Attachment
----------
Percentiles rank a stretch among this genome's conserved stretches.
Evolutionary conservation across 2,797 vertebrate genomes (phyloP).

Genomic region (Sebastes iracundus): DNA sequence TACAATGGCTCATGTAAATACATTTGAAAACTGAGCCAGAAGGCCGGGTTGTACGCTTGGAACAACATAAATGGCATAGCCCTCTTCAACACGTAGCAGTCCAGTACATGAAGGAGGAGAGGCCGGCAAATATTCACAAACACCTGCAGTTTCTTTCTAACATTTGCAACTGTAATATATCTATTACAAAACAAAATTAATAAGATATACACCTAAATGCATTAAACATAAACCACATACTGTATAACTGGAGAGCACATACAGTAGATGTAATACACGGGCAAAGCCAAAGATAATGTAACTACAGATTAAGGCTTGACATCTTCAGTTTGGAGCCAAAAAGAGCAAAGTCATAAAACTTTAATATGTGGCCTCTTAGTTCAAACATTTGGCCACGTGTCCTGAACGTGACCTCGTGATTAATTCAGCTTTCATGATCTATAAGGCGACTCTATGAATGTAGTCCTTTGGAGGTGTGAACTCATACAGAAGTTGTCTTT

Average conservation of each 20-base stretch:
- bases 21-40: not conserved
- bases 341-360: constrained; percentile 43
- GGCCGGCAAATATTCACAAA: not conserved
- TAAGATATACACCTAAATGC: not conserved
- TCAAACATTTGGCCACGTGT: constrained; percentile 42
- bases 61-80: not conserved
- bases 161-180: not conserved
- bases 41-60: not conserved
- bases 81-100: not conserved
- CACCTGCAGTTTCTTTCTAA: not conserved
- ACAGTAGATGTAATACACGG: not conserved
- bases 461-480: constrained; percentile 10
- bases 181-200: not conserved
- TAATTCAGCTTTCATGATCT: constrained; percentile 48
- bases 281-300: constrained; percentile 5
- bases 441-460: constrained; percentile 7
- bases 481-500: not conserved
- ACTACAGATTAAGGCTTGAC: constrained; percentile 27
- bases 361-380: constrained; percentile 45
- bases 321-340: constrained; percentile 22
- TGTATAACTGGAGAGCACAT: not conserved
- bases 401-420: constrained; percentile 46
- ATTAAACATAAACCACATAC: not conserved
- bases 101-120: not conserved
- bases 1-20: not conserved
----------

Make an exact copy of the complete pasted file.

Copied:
Percentiles rank a stretch among this genome's conserved stretches.
Evolutionary conservation across 2,797 vertebrate genomes (phyloP).

Genomic region (Sebastes iracundus): DNA sequence TACAATGGCTCATGTAAATACATTTGAAAACTGAGCCAGAAGGCCGGGTTGTACGCTTGGAACAACATAAATGGCATAGCCCTCTTCAACACGTAGCAGTCCAGTACATGAAGGAGGAGAGGCCGGCAAATATTCACAAACACCTGCAGTTTCTTTCTAACATTTGCAACTGTAATATATCTATTACAAAACAAAATTAATAAGATATACACCTAAATGCATTAAACATAAACCACATACTGTATAACTGGAGAGCACATACAGTAGATGTAATACACGGGCAAAGCCAAAGATAATGTAACTACAGATTAAGGCTTGACATCTTCAGTTTGGAGCCAAAAAGAGCAAAGTCATAAAACTTTAATATGTGGCCTCTTAGTTCAAACATTTGGCCACGTGTCCTGAACGTGACCTCGTGATTAATTCAGCTTTCATGATCTATAAGGCGACTCTATGAATGTAGTCCTTTGGAGGTGTGAACTCATACAGAAGTTGTCTTT

Average conservation of each 20-base stretch:
- bases 21-40: not conserved
- bases 341-360: constrained; percentile 43
- GGCCGGCAAATATTCACAAA: not conserved
- TAAGATATACACCTAAATGC: not conserved
- TCAAACATTTGGCCACGTGT: constrained; percentile 42
- bases 61-80: not conserved
- bases 161-180: not conserved
- bases 41-60: not conserved
- bases 81-100: not conserved
- CACCTGCAGTTTCTTTCTAA: not conserved
- ACAGTAGATGTAATACACGG: not conserved
- bases 461-480: constrained; percentile 10
- bases 181-200: not conserved
- TAATTCAGCTTTCATGATCT: constrained; percentile 48
- bases 281-300: constrained; percentile 5
- bases 441-460: constrained; percentile 7
- bases 481-500: not conserved
- ACTACAGATTAAGGCTTGAC: constrained; percentile 27
- bases 361-380: constrained; percentile 45
- bases 321-340: constrained; percentile 22
- TGTATAACTGGAGAGCACAT: not conserved
- bases 401-420: constrained; percentile 46
- ATTAAACATAAACCACATAC: not conserved
- bases 101-120: not conserved
- bases 1-20: not conserved